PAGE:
Small Children and Buying a House
Buying First Home
The old cycle of first-time home buyers purchasing a small house or condominium as the first home, birth of children and outgrowing the first residence and looking for a larger home is greater in today’s lifestyle than ever. While the cycle continues with buying bigger homes as the family grows and ends with downsizing perhaps to a condo again. The role of a real estate professional remains the same throughout the entire cycle. The last phase of this cycle perhaps could be the first stage of the cycle and back to the condo lifestyle especially when parents become empty nesters.
The criteria for buying a new home in each phase of this cycle are as diverse as the people engaged in the cycle. Buying a house with small children is a perfect example of how such criteria could be defined totally different from others, for example from the homebuyers looking to downsize.
Their journey begins with the birth of the first child and the need for an extra bedroom as well as the play area for the child, which normally means graduating from condo life to living in a single family home. The need grows as the number of the children increases. To start the process, the parents need to save enough money for a down payment and closing costs that are associated with purchasing of a house. Meanwhile, a list of wants and needs grows longer to cover all future needs of children. The location and type of neighborhoods normally top this list, followed by the safety, the quality of the schools, the proximity to the parks and playgrounds and other amenities that are geared to accommodating children.
After establishing the criteria for the purchase of a house that matches most of their needs it’s time for house hunting. Our experience has shown that many of these first-time home buyers have little to no strategy about locating their ideal home. While many comb through local newspapers the others drive around looking for for-sale signs to call. These methods of locating a home most often results in wasting valuable time or engaging in bad deals that are a direct result of lack of representation by a professional real estate agent, or the safe and most cost effective method.
All Realtors working in the State of Florida are licensed professionals that are sworn to follow the Realtors Rules of Ethics. The Florida Real Estate Commission, also known as FREC, is the governing body that oversees the conducts of the Realtors and Real Estate Companies. They are also responsible for compensation granted to consumers who have faced financial damages due to the misconduct of Realtors or real estate companies. Considering all that, some home buyers still ignore services of a Realtor even though in most cases there are no costs to homebuyers for such services. In Florida, the sellers pay all commissions for the sale of their properties and, since the majority of the Realtors are considered to be Transaction Brokers, there is no commission or any other costs to home buyers for real estate services by Realtors.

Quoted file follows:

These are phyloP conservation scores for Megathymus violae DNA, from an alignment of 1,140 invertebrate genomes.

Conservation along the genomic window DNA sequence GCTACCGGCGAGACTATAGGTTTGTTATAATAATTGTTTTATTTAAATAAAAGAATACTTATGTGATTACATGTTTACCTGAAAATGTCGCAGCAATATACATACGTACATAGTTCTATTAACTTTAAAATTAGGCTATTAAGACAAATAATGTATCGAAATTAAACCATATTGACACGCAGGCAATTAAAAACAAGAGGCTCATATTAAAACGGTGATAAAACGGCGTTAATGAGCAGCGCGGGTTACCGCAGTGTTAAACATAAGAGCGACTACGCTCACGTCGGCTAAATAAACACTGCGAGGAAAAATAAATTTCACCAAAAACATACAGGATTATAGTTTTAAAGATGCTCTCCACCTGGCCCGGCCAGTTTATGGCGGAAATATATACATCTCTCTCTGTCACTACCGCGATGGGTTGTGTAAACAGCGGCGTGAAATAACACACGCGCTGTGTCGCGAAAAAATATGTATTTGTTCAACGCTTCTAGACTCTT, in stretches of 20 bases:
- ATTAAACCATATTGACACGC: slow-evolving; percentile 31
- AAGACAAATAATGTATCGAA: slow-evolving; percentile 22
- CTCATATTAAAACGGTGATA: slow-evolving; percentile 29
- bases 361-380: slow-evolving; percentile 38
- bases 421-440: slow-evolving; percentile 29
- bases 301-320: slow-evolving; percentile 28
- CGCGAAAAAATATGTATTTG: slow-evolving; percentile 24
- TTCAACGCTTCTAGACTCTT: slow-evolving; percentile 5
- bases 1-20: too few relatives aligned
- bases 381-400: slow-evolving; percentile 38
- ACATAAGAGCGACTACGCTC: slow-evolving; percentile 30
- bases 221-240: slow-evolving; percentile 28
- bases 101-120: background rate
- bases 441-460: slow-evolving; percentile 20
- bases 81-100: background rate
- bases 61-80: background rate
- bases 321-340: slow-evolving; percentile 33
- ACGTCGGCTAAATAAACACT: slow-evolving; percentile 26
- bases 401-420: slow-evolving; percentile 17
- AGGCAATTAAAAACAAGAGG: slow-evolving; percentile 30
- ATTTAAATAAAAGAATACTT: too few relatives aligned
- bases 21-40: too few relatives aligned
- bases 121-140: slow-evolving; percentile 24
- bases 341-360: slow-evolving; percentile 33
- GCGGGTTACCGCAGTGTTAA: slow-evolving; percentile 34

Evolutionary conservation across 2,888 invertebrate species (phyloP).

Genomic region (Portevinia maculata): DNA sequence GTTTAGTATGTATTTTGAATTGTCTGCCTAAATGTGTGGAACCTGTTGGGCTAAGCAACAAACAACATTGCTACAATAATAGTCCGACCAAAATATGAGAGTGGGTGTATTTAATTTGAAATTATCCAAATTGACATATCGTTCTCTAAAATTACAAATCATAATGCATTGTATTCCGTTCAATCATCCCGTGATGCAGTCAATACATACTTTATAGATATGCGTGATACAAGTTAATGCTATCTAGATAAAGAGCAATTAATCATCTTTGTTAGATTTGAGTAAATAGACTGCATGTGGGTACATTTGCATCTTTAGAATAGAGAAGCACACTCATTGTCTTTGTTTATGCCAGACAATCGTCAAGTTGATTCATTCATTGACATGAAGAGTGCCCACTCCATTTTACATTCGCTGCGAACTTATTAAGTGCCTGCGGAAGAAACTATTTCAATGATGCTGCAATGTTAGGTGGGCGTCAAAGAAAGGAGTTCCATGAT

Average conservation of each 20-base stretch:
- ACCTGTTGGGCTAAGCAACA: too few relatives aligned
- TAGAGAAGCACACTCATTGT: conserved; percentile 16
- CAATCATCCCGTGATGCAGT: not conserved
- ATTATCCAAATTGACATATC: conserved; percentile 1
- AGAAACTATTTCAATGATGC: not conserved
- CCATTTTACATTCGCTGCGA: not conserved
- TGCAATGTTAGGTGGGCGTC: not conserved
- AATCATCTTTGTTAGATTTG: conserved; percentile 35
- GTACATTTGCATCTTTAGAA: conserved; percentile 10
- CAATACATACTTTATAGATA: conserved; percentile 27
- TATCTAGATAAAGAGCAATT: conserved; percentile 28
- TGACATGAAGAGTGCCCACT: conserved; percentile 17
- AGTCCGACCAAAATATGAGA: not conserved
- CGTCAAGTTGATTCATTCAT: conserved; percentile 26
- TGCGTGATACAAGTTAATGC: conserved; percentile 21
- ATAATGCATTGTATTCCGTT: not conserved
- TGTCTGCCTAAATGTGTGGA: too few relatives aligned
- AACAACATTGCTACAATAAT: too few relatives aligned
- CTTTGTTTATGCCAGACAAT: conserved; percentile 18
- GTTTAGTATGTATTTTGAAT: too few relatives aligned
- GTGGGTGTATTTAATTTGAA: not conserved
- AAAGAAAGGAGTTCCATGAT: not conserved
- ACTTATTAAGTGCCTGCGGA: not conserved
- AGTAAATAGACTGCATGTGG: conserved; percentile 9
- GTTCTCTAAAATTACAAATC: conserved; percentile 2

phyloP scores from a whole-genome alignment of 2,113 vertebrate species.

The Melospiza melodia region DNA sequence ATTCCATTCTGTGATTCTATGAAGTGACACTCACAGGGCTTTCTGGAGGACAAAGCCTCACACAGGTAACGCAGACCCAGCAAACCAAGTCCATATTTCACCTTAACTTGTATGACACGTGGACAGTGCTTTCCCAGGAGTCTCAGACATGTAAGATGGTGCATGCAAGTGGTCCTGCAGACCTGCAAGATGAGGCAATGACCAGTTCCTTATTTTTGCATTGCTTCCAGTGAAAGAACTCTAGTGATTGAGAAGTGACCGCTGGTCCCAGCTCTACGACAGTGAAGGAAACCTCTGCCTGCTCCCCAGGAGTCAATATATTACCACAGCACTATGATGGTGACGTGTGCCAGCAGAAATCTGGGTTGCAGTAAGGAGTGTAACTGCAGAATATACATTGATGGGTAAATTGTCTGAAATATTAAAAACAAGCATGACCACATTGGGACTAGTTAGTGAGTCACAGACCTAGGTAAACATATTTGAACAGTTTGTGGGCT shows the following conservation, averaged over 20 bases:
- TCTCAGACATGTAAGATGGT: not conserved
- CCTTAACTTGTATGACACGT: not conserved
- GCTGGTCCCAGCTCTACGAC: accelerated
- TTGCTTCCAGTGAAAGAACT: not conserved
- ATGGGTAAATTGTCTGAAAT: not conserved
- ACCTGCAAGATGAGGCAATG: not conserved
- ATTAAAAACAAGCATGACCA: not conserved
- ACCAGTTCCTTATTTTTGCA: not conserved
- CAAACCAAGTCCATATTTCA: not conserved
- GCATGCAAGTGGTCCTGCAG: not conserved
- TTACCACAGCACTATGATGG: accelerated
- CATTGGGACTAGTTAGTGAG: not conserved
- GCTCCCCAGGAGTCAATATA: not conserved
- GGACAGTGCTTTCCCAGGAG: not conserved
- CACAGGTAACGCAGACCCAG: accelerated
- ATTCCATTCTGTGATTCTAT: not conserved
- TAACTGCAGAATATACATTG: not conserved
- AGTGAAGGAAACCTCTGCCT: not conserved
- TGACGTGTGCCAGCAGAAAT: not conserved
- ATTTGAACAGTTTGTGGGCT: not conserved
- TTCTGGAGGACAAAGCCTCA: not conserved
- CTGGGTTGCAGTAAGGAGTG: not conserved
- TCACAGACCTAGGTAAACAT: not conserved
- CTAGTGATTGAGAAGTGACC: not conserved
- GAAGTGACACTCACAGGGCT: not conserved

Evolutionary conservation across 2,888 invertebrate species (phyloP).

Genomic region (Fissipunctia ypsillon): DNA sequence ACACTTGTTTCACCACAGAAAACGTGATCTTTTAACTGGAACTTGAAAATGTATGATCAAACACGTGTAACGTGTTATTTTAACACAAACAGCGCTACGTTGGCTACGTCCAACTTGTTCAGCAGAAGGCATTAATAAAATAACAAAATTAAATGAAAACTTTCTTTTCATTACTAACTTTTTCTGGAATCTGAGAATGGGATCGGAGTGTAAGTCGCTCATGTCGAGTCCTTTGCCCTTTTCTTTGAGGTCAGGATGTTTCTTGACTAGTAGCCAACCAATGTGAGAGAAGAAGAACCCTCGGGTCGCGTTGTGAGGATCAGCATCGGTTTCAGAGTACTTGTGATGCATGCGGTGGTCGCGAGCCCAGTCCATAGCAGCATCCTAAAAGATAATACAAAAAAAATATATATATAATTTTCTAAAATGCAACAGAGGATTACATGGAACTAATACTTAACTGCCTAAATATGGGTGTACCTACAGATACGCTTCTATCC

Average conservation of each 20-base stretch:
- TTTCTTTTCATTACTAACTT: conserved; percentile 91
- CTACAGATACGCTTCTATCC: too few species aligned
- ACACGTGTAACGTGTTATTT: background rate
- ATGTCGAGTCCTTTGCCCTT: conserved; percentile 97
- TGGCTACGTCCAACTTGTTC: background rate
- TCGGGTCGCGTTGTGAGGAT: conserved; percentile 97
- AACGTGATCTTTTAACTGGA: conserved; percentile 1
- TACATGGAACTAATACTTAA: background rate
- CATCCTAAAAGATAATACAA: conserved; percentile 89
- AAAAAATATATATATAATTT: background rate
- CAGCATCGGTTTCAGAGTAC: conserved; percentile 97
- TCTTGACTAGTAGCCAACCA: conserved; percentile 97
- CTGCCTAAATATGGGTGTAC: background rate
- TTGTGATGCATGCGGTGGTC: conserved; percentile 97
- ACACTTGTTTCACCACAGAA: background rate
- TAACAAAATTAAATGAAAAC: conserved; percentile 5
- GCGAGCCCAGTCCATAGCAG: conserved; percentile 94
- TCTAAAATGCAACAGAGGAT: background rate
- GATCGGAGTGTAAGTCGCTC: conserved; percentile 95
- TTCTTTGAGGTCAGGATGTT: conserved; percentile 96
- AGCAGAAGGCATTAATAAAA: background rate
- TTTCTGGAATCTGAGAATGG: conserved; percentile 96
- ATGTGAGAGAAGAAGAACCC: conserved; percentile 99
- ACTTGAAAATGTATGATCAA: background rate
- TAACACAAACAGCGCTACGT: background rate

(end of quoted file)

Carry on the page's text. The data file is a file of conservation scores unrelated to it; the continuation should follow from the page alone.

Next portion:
Employing the services of the real estate professionals could help families in both processes of selling their existing residence and purchasing of the new home. Since in most cases the homeowners need the proceeds from the sale of their home for purchasing of their new home, the processing of both contracts at the same time proves to be a tedious task that requires the expertise of a Realtor. To accomplish a timely and smooth transaction the use of the same Realtor to handle both transactions is very crucial especially when it comes to close on both properties simultaneously.
The process of a double transaction begins with the listing of the existing home, followed by looking for a new home. Parents should take the time to explain the process to children while emphasizing the importance of having their rooms picked up and looking neat at all time. During this period, most often than none, the children face the anxiety of losing their classmates and friends and offer resistance to any change to their environments. It is the parent’s duty to understand their feelings and have a plan to work the problems out with their children without becoming combative and hostile. They could accomplish this with a little planning during the next phase of their journey in purchasing a new home, which is the house-hunting phase.
While the potential buyers are in and out of the current residence the process of locating that ideal home has also begun. It is an exciting and at times disappointing days when parents face challenges such as lack of showing, low-ball offers and other obstacles in the sale of their home, considering that all this is happening while they are also trying to find and negotiate on the new home. During this period, it is of most importance to get the children involved in the process of finding a new home. This will allow them to appreciate the advantages that the new house offers and reduces their resistance to such changes. A bigger bedroom, more bathrooms, large backyard or a swimming pool are enough reasons to entice the children to join their parents in making the dream of home ownership come true.